That said, Turner also cautioned that “WSL is only for user-initiated interactive tasks, not for production service workloads. WSL was specifically built for users to run tools, locally build, deploy, and debug software, modify configuration, monitor workloads, and so on, but should not be used to host production daemon/jobs, or server workloads like Apache, Nginx, MySQL, PostgreSQL or MongoDB.”
There are performance as well as support reasons not to try using WSL for server workloads. A recent set of independent benchmarks [www.phoronix.com/scan.php?page=article&item=windows10-wsl-scaling&num=1] suggests that while general performance isn’t far off running Linux directly on the same hardware, I/O performance continues to lag (it’s an area where Microsoft is still promising improvements).
Setting up WSL on Windows Server
To start using WSL on Windows Server, make sure you’re using a Windows Insider preview build and run this PowerShell command (as administrator) from PowerShell:
Enable-WindowsOptionalFeature -Online -FeatureName Microsoft-Windows-Subsystem-Linux
The same WSL distros you can use on Windows 10 will run on Windows Server and they still come from the Windows Store on Windows Server, but you have to manually download them from the Store CDN, with the Invoke-WebRequest cmdlet. Ubuntu is at https://aka.ms/wsl-ubuntu-1604, OpenSUSE is at https://aka.ms/wsl-opensuse-42, SLES is at https://aka.ms/wsl-sles-12 and Fedora is coming soon. To download Ubuntu, the PowerShell command is:
Invoke-WebRequest -Uri https://aka.ms/wsl-ubuntu-1604 -OutFile ~/Ubuntu.zip -UseBasicParsing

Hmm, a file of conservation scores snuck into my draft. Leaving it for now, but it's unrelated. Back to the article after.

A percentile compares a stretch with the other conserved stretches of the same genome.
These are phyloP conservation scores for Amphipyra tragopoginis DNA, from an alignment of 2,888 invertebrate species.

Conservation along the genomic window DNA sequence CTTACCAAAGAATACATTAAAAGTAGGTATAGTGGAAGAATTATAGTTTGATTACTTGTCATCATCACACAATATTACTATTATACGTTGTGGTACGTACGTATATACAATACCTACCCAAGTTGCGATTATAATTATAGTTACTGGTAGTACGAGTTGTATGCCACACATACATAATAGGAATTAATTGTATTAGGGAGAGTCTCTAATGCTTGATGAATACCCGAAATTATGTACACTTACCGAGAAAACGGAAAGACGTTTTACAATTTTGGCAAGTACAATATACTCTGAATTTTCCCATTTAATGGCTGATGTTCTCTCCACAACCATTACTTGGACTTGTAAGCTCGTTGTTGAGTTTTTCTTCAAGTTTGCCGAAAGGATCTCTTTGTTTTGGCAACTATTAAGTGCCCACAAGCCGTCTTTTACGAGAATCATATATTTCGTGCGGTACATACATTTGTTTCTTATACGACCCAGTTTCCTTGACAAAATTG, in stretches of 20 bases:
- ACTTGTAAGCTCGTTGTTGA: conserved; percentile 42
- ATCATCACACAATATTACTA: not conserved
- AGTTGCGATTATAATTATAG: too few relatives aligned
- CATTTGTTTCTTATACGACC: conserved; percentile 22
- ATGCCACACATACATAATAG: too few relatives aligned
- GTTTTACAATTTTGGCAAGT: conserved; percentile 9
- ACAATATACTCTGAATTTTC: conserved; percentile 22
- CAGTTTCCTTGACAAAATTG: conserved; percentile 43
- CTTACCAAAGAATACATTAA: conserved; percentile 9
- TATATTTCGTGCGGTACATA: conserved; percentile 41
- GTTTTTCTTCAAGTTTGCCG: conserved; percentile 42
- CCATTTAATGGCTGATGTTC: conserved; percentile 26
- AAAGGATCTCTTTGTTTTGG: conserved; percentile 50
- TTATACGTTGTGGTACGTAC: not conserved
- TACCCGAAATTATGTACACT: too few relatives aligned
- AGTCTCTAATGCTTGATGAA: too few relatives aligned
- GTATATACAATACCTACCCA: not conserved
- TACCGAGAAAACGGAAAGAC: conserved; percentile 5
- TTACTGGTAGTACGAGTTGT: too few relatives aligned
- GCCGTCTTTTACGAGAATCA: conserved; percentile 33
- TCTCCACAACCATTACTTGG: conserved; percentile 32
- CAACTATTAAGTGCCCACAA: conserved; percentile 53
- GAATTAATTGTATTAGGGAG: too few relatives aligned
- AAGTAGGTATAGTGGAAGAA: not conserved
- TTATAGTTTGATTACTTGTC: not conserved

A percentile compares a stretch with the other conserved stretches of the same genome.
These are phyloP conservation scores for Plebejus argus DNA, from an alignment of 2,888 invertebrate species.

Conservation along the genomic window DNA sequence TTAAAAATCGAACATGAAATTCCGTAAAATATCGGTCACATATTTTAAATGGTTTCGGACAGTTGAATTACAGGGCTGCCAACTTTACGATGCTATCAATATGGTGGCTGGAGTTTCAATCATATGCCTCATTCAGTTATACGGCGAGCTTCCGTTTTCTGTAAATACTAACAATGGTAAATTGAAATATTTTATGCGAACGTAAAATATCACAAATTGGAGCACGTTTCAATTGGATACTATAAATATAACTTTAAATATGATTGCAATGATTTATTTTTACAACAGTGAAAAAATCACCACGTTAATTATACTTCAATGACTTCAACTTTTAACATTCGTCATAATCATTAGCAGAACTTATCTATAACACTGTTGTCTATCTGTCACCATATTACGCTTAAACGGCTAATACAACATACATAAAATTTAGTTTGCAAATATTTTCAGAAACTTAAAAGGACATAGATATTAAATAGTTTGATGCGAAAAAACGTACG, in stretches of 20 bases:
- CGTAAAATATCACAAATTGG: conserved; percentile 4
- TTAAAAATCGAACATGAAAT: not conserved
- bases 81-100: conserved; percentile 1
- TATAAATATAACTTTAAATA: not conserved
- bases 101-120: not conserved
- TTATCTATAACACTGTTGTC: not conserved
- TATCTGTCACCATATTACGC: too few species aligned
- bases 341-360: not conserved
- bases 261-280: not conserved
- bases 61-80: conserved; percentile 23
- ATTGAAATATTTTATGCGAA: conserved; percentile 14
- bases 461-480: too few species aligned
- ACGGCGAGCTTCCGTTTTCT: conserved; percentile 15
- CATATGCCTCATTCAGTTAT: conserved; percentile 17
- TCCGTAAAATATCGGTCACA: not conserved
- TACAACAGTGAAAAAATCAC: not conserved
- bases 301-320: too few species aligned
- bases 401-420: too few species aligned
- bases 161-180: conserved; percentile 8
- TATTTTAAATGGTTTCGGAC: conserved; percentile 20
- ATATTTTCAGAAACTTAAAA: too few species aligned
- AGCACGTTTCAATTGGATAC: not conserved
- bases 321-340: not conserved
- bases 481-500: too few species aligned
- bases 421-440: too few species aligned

Extract the distro to a target directory on your system drive. For example:
Expand-Archive ~/Ubuntu.zip ~/Ubuntu
Now run the installer, which is named for the distro (ubunte.exe, fedora.exe and so on), create your UNIX user and set the username and password in the same way you do for WSL on Windows 10.
If you’ve been using WSL on Windows 10 and you want to save time by copying your settings across to Windows Server, you can do that the same way as on Windows 10 — but again, stick to copying your config from the same distro to avoid problems.
WSL will be Windows Server particularly interesting if you’re running Linux containers on Windows Server using Hyper-V Containers. Think of them as midway between a container and a VM; they run in a lightweight VM with minimal services, so they have their own OS and kernel, but you don’t have to manage the VM — you just manage the Docker container.
As Microsoft’s Taylor Brown explained to us, “WSL for Windows Server is a great way to use your existing deployment scripts and tools with the container technology we’ve brought to Server. If you want to run Linux containers, here’s a way to run your Bash scripts to build and launch and debug and deploy and do Linux native things using Linux containers on Windows Server..”
That’s in addition to the Windows format Docker containers in Windows Server 2016 and Windows 10 because Microsoft customers use both. Brown encourages developers to experiment with the cross-platform. “We’ve been brainstorming what you could do with. Now that I can run Docker client in WSL if I want to and all the tools around that just come across, and now that I’ve got multiple stage builds, could I actually use a Linux container to build my Windows image or a Windows container to build my Linux image? The answer is probably yes.”